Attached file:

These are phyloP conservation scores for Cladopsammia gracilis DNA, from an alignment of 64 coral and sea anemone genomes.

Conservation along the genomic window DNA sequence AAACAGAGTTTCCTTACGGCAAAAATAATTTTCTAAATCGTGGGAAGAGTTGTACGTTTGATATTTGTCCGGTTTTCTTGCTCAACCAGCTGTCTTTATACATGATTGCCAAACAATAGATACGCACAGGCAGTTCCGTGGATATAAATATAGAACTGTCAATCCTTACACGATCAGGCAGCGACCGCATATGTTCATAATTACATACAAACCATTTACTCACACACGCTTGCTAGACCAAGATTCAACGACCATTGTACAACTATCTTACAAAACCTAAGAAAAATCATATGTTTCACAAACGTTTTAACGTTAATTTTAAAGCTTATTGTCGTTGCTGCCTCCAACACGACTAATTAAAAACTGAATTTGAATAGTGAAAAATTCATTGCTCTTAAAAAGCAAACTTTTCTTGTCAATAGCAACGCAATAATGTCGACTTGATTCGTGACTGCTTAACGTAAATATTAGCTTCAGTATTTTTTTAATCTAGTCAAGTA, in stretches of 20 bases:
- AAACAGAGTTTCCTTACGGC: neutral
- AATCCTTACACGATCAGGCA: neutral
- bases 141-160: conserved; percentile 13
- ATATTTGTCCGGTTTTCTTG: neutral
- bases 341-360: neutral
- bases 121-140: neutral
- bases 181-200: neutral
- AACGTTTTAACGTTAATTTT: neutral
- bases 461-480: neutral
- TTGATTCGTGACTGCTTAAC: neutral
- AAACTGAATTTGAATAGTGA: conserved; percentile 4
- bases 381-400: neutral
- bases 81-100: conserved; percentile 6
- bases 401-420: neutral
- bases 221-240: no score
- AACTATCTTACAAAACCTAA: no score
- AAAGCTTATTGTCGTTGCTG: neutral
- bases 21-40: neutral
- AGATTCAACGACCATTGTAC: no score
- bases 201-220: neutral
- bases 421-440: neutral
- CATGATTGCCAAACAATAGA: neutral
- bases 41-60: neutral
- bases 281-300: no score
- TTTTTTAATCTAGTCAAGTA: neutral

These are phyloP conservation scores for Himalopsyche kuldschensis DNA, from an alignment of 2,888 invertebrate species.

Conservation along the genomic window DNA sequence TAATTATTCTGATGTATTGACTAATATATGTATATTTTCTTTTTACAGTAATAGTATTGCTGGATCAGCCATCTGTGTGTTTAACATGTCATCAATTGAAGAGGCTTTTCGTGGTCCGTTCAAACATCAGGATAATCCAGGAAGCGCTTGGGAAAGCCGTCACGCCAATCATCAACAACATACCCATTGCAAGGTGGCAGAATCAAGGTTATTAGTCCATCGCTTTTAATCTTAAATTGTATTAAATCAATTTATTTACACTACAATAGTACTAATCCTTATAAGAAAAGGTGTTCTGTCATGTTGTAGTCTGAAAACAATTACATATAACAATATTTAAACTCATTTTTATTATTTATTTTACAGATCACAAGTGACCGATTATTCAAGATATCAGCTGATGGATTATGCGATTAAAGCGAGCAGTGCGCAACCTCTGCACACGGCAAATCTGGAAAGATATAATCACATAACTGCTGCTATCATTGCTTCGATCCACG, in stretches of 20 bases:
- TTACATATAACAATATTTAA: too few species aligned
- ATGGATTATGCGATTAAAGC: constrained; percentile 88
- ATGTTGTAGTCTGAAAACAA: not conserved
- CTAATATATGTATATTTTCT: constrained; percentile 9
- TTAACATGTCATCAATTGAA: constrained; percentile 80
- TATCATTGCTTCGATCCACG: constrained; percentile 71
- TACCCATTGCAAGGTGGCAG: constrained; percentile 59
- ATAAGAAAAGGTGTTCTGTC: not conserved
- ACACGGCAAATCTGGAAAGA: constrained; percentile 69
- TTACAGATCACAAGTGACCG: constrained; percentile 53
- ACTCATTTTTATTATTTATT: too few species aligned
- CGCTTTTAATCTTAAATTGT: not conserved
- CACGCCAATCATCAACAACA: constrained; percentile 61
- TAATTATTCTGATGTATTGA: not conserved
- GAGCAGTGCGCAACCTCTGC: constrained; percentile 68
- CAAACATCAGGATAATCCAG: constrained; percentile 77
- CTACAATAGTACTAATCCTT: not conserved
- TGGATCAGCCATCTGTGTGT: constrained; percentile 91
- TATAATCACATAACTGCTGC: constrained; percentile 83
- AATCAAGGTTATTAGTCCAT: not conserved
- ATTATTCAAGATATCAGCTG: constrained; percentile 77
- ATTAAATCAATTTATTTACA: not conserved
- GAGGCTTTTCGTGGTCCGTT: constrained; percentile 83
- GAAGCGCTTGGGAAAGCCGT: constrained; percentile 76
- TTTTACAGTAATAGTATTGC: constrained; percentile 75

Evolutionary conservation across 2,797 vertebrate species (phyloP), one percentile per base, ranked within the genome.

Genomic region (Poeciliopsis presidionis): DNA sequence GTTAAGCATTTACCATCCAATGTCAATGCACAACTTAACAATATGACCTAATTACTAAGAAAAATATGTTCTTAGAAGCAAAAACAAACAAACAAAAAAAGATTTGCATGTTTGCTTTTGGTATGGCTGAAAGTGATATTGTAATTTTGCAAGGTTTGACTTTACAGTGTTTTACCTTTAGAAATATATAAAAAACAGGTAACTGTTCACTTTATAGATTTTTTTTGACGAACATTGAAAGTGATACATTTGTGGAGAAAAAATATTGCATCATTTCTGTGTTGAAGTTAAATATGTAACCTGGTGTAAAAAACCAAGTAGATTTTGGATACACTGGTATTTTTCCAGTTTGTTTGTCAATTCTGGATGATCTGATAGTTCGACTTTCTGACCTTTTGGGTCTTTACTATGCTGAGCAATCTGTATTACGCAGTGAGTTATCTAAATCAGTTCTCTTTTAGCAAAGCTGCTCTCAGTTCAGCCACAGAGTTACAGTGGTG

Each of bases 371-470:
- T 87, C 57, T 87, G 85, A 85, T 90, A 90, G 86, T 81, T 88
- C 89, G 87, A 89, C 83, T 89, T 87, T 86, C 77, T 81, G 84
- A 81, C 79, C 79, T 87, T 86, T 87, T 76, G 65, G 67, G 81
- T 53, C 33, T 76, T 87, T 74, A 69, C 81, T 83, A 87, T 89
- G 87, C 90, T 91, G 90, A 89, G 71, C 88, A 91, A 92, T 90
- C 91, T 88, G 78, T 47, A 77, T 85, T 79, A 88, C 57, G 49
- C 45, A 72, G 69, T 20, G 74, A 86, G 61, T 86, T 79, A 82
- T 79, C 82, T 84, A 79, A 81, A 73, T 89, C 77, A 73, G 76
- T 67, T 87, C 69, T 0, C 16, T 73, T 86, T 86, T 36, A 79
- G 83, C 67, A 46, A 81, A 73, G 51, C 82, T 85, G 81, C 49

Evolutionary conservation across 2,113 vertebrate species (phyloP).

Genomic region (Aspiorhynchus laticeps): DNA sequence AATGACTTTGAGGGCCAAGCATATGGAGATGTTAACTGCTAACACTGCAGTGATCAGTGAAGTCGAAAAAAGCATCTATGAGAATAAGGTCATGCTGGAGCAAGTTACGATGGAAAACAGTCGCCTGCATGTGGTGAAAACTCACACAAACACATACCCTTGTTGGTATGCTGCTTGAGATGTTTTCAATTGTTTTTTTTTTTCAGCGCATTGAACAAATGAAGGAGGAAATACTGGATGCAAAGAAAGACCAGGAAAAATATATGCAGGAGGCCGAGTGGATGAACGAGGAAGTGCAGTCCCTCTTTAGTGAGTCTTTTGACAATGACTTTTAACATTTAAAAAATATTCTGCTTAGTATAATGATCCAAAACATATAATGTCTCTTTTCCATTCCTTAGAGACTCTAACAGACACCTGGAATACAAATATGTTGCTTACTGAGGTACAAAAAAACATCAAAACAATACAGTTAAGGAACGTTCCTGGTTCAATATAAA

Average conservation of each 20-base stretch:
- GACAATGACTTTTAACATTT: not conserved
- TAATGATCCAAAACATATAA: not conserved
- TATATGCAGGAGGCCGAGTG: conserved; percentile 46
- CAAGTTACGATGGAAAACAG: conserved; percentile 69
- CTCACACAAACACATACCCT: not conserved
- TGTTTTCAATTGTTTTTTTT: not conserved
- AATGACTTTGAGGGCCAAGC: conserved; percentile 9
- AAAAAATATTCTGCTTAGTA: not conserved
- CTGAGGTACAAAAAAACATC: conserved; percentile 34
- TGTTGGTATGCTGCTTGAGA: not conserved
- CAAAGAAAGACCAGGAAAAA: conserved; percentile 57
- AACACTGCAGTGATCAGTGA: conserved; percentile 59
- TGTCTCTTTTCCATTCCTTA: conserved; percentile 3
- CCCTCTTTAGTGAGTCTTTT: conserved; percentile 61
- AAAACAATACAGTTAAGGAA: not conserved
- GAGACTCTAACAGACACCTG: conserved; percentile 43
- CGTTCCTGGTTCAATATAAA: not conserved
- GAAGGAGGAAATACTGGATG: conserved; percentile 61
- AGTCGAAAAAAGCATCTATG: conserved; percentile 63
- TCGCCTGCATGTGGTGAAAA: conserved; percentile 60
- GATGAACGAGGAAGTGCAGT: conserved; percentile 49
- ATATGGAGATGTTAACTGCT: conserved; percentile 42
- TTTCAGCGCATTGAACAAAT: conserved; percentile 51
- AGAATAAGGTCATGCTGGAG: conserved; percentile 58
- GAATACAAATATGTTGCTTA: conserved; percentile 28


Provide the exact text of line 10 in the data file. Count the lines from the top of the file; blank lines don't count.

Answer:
- AACGTTTTAACGTTAATTTT: neutral